- Therefore, a household of grace is one where free and unmerited favor permeates the family in every area of life. Parents set moral boundaries (what is right and wrong) that are rooted in the grace of the gospel and teach their children to live according to it. This means hating evil and loving good motivated by Jesus’ humble sacrifice on the cross and the expectation of His glorious return. The heart is the aim because saving faith is the only way they can be justified. This often results in children with a heart of faith and repentance because they see their need of the gospel of grace. If we establish this kind of household, then we can guard against the following ways of legalism or abuse:
Titus 2:11-15; Romans 3:10-31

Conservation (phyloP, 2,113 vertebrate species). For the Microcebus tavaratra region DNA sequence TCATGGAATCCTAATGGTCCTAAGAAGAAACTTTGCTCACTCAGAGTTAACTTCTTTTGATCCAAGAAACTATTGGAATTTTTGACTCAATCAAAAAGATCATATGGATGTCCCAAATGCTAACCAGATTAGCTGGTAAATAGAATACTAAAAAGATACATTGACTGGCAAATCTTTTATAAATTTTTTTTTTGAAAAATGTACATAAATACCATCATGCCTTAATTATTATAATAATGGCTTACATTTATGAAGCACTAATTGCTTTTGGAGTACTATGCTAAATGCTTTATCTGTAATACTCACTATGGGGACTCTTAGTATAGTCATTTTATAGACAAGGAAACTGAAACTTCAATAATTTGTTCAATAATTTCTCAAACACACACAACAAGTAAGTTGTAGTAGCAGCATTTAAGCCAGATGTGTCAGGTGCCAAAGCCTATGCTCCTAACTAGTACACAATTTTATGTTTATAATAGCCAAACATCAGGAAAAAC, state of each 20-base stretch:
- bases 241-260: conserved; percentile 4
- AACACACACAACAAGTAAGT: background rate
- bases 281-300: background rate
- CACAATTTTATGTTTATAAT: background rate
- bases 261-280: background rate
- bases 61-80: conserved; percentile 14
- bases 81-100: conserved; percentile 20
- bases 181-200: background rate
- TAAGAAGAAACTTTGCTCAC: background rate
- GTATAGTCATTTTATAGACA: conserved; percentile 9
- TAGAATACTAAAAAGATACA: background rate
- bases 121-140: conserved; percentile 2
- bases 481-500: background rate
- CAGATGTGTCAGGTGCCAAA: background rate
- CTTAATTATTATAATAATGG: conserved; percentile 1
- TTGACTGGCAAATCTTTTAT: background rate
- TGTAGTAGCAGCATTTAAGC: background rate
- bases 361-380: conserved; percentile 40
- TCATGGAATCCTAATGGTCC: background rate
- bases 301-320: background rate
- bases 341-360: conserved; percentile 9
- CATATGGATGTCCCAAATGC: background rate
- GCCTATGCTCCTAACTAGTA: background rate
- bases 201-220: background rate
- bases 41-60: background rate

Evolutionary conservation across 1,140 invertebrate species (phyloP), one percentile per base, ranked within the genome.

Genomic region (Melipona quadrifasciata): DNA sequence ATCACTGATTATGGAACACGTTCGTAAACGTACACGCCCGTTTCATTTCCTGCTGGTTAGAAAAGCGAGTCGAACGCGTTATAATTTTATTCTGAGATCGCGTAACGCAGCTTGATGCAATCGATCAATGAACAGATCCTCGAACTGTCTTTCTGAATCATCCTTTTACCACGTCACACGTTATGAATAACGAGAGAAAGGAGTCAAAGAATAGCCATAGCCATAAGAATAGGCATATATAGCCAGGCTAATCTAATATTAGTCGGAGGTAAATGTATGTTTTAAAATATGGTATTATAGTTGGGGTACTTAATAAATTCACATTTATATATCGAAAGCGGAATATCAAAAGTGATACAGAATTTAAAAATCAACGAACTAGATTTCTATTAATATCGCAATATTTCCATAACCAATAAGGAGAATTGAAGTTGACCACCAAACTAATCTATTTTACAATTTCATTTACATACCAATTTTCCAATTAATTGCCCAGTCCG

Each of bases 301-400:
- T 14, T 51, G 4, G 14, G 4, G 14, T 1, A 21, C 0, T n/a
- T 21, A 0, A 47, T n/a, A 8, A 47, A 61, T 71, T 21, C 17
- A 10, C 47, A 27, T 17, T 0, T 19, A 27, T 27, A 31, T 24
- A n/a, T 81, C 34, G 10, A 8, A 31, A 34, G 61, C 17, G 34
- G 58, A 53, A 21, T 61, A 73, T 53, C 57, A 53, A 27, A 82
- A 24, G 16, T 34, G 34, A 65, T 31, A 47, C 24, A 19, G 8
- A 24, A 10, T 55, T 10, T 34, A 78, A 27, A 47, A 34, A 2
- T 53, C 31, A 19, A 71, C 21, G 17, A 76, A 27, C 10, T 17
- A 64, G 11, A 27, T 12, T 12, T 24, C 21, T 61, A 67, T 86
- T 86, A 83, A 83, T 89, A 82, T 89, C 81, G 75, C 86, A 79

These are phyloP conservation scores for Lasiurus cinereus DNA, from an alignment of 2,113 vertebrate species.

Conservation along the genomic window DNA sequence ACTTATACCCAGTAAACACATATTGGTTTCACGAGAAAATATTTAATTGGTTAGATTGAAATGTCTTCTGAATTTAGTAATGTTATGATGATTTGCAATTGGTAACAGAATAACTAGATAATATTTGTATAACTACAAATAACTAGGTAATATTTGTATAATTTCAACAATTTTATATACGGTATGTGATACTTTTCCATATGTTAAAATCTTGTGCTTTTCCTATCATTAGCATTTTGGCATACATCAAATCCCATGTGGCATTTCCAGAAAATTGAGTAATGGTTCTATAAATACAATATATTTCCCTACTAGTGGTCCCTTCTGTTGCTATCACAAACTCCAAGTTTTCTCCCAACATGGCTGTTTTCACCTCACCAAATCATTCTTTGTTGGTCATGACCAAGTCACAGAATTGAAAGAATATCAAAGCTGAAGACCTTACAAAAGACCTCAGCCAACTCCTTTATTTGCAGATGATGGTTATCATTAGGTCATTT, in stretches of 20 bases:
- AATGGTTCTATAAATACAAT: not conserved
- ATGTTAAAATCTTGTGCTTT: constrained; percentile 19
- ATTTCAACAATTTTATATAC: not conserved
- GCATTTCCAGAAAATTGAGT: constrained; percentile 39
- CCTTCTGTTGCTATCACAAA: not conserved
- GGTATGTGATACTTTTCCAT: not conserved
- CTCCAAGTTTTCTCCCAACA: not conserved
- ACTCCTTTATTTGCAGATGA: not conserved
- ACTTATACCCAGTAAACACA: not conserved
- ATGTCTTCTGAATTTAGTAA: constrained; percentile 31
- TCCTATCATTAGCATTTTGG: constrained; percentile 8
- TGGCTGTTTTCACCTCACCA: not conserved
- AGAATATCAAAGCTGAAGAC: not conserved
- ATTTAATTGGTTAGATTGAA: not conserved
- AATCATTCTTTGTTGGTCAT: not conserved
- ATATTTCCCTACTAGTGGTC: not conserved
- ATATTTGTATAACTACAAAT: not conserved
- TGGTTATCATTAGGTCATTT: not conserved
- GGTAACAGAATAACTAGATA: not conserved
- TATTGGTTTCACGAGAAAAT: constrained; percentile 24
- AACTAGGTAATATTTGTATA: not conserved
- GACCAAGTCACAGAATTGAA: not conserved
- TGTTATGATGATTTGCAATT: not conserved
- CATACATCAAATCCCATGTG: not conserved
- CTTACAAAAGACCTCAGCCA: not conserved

- A household of judgment—is one where criticism and hypocrisy permeates the family in every area of life. Parents set moral boundaries that are rooted in God’s law but parents teach their children to use it as a means to judge others even though they themselves fail to live up to its standard. This means judging those who do evil things but they themselves do evil things. The heart isn’t the aim because judging others becomes the way they justify themselves. This often results in children with hard and unrepentant hearts who don’t see their need of the gospel of grace.